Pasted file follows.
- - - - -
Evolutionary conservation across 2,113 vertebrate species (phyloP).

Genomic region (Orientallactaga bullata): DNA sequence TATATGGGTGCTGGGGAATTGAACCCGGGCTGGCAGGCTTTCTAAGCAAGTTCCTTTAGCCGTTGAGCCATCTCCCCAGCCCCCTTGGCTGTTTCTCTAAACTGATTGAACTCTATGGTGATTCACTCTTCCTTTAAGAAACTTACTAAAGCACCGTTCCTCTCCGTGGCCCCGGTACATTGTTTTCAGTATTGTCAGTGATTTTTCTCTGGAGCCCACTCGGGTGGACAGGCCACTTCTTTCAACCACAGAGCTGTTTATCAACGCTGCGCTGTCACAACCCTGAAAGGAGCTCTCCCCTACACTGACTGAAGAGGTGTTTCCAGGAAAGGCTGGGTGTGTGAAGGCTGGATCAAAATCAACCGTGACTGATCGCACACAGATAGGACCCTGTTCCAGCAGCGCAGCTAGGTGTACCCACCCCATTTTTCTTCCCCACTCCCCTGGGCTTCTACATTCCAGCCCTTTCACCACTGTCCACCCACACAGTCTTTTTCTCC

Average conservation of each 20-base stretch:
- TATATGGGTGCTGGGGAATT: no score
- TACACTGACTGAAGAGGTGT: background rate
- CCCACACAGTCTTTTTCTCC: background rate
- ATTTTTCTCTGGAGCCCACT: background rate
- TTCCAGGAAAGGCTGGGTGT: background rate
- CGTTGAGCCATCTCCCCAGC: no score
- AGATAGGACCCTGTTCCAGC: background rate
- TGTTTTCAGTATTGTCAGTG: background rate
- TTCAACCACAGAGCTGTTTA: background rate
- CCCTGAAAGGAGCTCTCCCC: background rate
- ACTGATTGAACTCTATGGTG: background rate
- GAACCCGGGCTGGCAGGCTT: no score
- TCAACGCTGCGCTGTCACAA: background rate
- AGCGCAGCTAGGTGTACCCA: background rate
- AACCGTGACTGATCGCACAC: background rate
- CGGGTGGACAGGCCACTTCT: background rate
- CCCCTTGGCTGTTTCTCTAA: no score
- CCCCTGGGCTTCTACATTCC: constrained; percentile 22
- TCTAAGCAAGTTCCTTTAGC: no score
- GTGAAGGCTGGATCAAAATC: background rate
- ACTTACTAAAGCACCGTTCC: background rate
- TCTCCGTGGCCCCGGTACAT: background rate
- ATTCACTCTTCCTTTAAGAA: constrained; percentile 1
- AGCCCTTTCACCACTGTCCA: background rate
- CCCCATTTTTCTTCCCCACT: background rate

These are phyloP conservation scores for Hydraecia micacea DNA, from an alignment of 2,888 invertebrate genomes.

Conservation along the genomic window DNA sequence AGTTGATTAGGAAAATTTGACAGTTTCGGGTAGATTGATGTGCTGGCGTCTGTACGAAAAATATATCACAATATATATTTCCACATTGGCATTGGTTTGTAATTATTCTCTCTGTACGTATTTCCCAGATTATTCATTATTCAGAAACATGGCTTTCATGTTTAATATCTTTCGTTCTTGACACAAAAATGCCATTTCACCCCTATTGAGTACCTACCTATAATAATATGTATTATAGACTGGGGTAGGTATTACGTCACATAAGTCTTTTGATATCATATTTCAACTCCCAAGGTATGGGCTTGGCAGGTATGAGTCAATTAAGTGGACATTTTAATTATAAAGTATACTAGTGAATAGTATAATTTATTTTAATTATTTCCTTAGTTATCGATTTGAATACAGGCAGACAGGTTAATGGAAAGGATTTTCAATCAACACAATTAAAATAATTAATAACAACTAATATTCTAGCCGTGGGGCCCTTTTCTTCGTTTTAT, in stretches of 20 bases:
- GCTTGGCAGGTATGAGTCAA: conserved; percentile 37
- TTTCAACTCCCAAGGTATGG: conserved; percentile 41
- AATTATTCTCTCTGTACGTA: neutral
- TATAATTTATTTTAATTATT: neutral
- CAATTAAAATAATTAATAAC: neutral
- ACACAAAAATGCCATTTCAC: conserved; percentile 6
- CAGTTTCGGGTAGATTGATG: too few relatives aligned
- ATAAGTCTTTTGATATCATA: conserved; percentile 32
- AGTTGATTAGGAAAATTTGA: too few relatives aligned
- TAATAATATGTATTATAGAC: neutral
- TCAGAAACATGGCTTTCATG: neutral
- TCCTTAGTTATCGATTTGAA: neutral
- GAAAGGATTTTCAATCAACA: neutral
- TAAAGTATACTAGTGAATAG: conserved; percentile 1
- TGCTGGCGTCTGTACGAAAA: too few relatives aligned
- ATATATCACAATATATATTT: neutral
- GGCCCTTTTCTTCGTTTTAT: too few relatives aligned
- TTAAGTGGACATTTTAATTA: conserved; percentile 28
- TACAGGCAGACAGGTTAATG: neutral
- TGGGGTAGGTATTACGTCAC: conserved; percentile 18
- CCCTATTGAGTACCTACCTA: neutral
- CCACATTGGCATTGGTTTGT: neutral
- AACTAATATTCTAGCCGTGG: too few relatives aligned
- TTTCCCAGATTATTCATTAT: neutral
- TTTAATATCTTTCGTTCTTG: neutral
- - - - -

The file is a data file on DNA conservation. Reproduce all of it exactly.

Evolutionary conservation across 2,113 vertebrate species (phyloP).

Genomic region (Orientallactaga bullata): DNA sequence TATATGGGTGCTGGGGAATTGAACCCGGGCTGGCAGGCTTTCTAAGCAAGTTCCTTTAGCCGTTGAGCCATCTCCCCAGCCCCCTTGGCTGTTTCTCTAAACTGATTGAACTCTATGGTGATTCACTCTTCCTTTAAGAAACTTACTAAAGCACCGTTCCTCTCCGTGGCCCCGGTACATTGTTTTCAGTATTGTCAGTGATTTTTCTCTGGAGCCCACTCGGGTGGACAGGCCACTTCTTTCAACCACAGAGCTGTTTATCAACGCTGCGCTGTCACAACCCTGAAAGGAGCTCTCCCCTACACTGACTGAAGAGGTGTTTCCAGGAAAGGCTGGGTGTGTGAAGGCTGGATCAAAATCAACCGTGACTGATCGCACACAGATAGGACCCTGTTCCAGCAGCGCAGCTAGGTGTACCCACCCCATTTTTCTTCCCCACTCCCCTGGGCTTCTACATTCCAGCCCTTTCACCACTGTCCACCCACACAGTCTTTTTCTCC

Average conservation of each 20-base stretch:
- TATATGGGTGCTGGGGAATT: no score
- TACACTGACTGAAGAGGTGT: background rate
- CCCACACAGTCTTTTTCTCC: background rate
- ATTTTTCTCTGGAGCCCACT: background rate
- TTCCAGGAAAGGCTGGGTGT: background rate
- CGTTGAGCCATCTCCCCAGC: no score
- AGATAGGACCCTGTTCCAGC: background rate
- TGTTTTCAGTATTGTCAGTG: background rate
- TTCAACCACAGAGCTGTTTA: background rate
- CCCTGAAAGGAGCTCTCCCC: background rate
- ACTGATTGAACTCTATGGTG: background rate
- GAACCCGGGCTGGCAGGCTT: no score
- TCAACGCTGCGCTGTCACAA: background rate
- AGCGCAGCTAGGTGTACCCA: background rate
- AACCGTGACTGATCGCACAC: background rate
- CGGGTGGACAGGCCACTTCT: background rate
- CCCCTTGGCTGTTTCTCTAA: no score
- CCCCTGGGCTTCTACATTCC: constrained; percentile 22
- TCTAAGCAAGTTCCTTTAGC: no score
- GTGAAGGCTGGATCAAAATC: background rate
- ACTTACTAAAGCACCGTTCC: background rate
- TCTCCGTGGCCCCGGTACAT: background rate
- ATTCACTCTTCCTTTAAGAA: constrained; percentile 1
- AGCCCTTTCACCACTGTCCA: background rate
- CCCCATTTTTCTTCCCCACT: background rate

These are phyloP conservation scores for Hydraecia micacea DNA, from an alignment of 2,888 invertebrate genomes.

Conservation along the genomic window DNA sequence AGTTGATTAGGAAAATTTGACAGTTTCGGGTAGATTGATGTGCTGGCGTCTGTACGAAAAATATATCACAATATATATTTCCACATTGGCATTGGTTTGTAATTATTCTCTCTGTACGTATTTCCCAGATTATTCATTATTCAGAAACATGGCTTTCATGTTTAATATCTTTCGTTCTTGACACAAAAATGCCATTTCACCCCTATTGAGTACCTACCTATAATAATATGTATTATAGACTGGGGTAGGTATTACGTCACATAAGTCTTTTGATATCATATTTCAACTCCCAAGGTATGGGCTTGGCAGGTATGAGTCAATTAAGTGGACATTTTAATTATAAAGTATACTAGTGAATAGTATAATTTATTTTAATTATTTCCTTAGTTATCGATTTGAATACAGGCAGACAGGTTAATGGAAAGGATTTTCAATCAACACAATTAAAATAATTAATAACAACTAATATTCTAGCCGTGGGGCCCTTTTCTTCGTTTTAT, in stretches of 20 bases:
- GCTTGGCAGGTATGAGTCAA: conserved; percentile 37
- TTTCAACTCCCAAGGTATGG: conserved; percentile 41
- AATTATTCTCTCTGTACGTA: neutral
- TATAATTTATTTTAATTATT: neutral
- CAATTAAAATAATTAATAAC: neutral
- ACACAAAAATGCCATTTCAC: conserved; percentile 6
- CAGTTTCGGGTAGATTGATG: too few relatives aligned
- ATAAGTCTTTTGATATCATA: conserved; percentile 32
- AGTTGATTAGGAAAATTTGA: too few relatives aligned
- TAATAATATGTATTATAGAC: neutral
- TCAGAAACATGGCTTTCATG: neutral
- TCCTTAGTTATCGATTTGAA: neutral
- GAAAGGATTTTCAATCAACA: neutral
- TAAAGTATACTAGTGAATAG: conserved; percentile 1
- TGCTGGCGTCTGTACGAAAA: too few relatives aligned
- ATATATCACAATATATATTT: neutral
- GGCCCTTTTCTTCGTTTTAT: too few relatives aligned
- TTAAGTGGACATTTTAATTA: conserved; percentile 28
- TACAGGCAGACAGGTTAATG: neutral
- TGGGGTAGGTATTACGTCAC: conserved; percentile 18
- CCCTATTGAGTACCTACCTA: neutral
- CCACATTGGCATTGGTTTGT: neutral
- AACTAATATTCTAGCCGTGG: too few relatives aligned
- TTTCCCAGATTATTCATTAT: neutral
- TTTAATATCTTTCGTTCTTG: neutral